As you look back on how business has changed over and how people responded, it’s a pretty safe bet to say, the person who didn’t want to create an email address or get a website 20 years ago is probably not a CEO today.
Like it or not, our ability to manage change, both on the giving and receiving end of it, has a huge impact on our career success and our personal happiness. Yet after two (or more) years of seemingly nonstop change, mustering up the energy to ‘pivot’ again can sound like a tall order. Can’t something just go as planned for once?
We’re not in control of every change thrust upon us. From ‘FYI’ email forwards to full-on reorgs, change happens all around us. However, what we do control is our own headspace, which sets the stage for our reaction.
In our research for the LinkedIn Learning course- Learning to be Promotable– we identified high performers have three distinct responses to change, that differentiate them from their lower-performing counterparts. You can use these yourself, the next time you encounter a change.
Let it marinate.
Instead of reacting in the moment, high performers take time to think. When you encounter a change, make it a practice to think about it for 24 hours. Make sure you’re not just reacting to your own discomfort. Sometimes a good sleep and a shower will help you better accept changes that aren’t actually that consequential to your life.
It can help to look at it from where the CEO or your boss sits. If you have serious concerns over a change, and after an honest assessment, you think your company is making a mistake (not just a little more work for you), address it privately. If you’re really concerned for your organization, approach your boss and say, “I’m concerned this will cause X problem. Have we thought about doing Y instead?”
Give space, both for yourself and in conversations with senior leadership, for new perspectives. It’s helpful to recognize that not every leader, even well-intended ones, is an exceptional change communicator, and there may be details or rationale that you’re missing.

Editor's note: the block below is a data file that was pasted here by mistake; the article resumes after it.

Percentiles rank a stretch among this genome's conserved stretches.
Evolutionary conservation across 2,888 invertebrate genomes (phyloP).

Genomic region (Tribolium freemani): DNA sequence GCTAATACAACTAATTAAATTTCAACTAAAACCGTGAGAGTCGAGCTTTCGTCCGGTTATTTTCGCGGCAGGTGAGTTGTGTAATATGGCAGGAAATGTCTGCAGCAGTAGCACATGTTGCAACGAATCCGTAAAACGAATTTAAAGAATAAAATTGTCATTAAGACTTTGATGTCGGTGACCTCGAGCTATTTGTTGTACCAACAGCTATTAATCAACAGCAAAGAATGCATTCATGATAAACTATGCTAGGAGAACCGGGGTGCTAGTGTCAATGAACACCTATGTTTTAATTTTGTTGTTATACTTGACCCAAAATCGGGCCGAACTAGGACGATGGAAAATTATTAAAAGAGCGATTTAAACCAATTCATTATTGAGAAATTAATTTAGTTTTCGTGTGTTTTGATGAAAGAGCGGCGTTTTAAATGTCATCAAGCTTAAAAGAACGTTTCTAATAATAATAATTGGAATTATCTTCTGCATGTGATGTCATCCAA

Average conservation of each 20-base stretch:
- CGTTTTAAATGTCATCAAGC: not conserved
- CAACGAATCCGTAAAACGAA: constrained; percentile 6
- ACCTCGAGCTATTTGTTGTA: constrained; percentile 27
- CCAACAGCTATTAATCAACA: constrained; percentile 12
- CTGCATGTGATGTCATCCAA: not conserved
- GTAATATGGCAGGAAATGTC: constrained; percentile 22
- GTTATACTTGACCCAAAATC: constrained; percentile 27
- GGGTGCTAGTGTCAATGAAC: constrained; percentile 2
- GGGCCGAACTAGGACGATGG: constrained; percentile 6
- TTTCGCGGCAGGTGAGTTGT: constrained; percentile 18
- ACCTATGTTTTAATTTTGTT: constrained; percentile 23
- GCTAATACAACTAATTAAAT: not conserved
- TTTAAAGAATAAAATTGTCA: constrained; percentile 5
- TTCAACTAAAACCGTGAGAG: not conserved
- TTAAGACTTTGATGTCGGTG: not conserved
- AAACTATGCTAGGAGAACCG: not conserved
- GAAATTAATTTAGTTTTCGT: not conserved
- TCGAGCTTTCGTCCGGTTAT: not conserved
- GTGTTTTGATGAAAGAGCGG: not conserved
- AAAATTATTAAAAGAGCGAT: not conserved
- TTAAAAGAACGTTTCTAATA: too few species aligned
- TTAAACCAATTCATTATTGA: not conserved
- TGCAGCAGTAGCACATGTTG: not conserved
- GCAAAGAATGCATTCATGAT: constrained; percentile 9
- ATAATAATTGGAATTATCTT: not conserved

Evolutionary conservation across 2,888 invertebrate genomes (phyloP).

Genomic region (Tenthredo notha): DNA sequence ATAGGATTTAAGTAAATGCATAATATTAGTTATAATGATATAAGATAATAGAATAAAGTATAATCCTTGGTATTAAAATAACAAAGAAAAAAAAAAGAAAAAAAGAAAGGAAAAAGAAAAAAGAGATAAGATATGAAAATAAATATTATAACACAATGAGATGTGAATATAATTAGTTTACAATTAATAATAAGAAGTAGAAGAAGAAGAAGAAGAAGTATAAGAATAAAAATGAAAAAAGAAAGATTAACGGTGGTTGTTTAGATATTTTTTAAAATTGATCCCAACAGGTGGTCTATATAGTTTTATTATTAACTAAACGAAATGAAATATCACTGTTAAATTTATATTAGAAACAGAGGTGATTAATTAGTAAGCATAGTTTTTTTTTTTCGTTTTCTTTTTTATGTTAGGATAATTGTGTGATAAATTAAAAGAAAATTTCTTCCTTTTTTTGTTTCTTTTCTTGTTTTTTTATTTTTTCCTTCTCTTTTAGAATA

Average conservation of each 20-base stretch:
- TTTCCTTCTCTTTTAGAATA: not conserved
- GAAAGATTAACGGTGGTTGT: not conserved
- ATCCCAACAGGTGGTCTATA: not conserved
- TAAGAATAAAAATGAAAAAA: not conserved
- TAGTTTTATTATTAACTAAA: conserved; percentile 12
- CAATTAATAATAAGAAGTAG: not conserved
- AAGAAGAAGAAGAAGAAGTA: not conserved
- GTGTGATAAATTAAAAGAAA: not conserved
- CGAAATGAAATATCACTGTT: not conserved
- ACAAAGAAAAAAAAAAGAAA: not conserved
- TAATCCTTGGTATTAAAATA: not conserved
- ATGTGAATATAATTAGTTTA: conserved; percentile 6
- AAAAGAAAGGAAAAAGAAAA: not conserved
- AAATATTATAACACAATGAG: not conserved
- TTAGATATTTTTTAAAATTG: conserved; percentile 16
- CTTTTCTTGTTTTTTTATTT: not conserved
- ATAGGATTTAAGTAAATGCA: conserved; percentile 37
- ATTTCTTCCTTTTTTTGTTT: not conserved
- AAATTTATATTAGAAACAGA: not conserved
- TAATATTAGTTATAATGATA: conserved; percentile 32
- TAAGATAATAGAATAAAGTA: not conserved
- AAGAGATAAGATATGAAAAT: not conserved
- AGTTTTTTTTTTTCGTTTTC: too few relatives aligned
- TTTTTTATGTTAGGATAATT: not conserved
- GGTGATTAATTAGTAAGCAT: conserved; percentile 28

Define the Win.
High performers know that our ability to wade through the muck (i.e. more work) of a change depends on having a clearly defined upside. If you’re the one communicating the change, it’s imperative you define the win for all the players involved, even if the win isn’t their personal happiness. Knowing that the organization, customers, or our colleagues will be better because of a change enables us to sustain momentum through change.
If you’re the receiver of the change (and the win for you was left out of the presentation) it’s your job to look for it and ask questions.
Choose curiosity over anxiety.
I’ve learned a lot from Cassandra Worthy, a fellow author, and LinkedIn Learning Instructor. She’s an expert in change management and earlier this year, she joined me on LinkedIn Live.
In our conversation, she said something that really stuck with me: What if we viewed change as an opportunity for growth?
As a self-professed control freak, I admire the gusto Cassandra brings into the unknown. She defines Change Enthusiasm as, “A mindset that when practiced, presents a sense of excitement for every change challenge. It is a mindset which enables those who practice it the ability to see the value of change, thereby quickly engaging in the opportunity to evolve in the face of frustration.”
If you can’t muster up enthusiasm, I’ve found that choosing to be curious can help bridge the gap. Instead of jumping to “Well, that will never work!” ask your brain to consider: What if it did work? What could I do to make it work? Instead of reacting with “that’s so much extra effort!” take a few minutes to reflect on: What’s the win if we do it well? What opportunities might we miss if we don’t move forward?
We’re only in control of our own behavior. Embracing change is a decision you can make every day. So next time you’re faced with a change, take a moment to marinate, find the win, and always lead with curiosity.
If you’d like to learn more about change management, check out our LinkedIn Learning course Learning to be Promotable.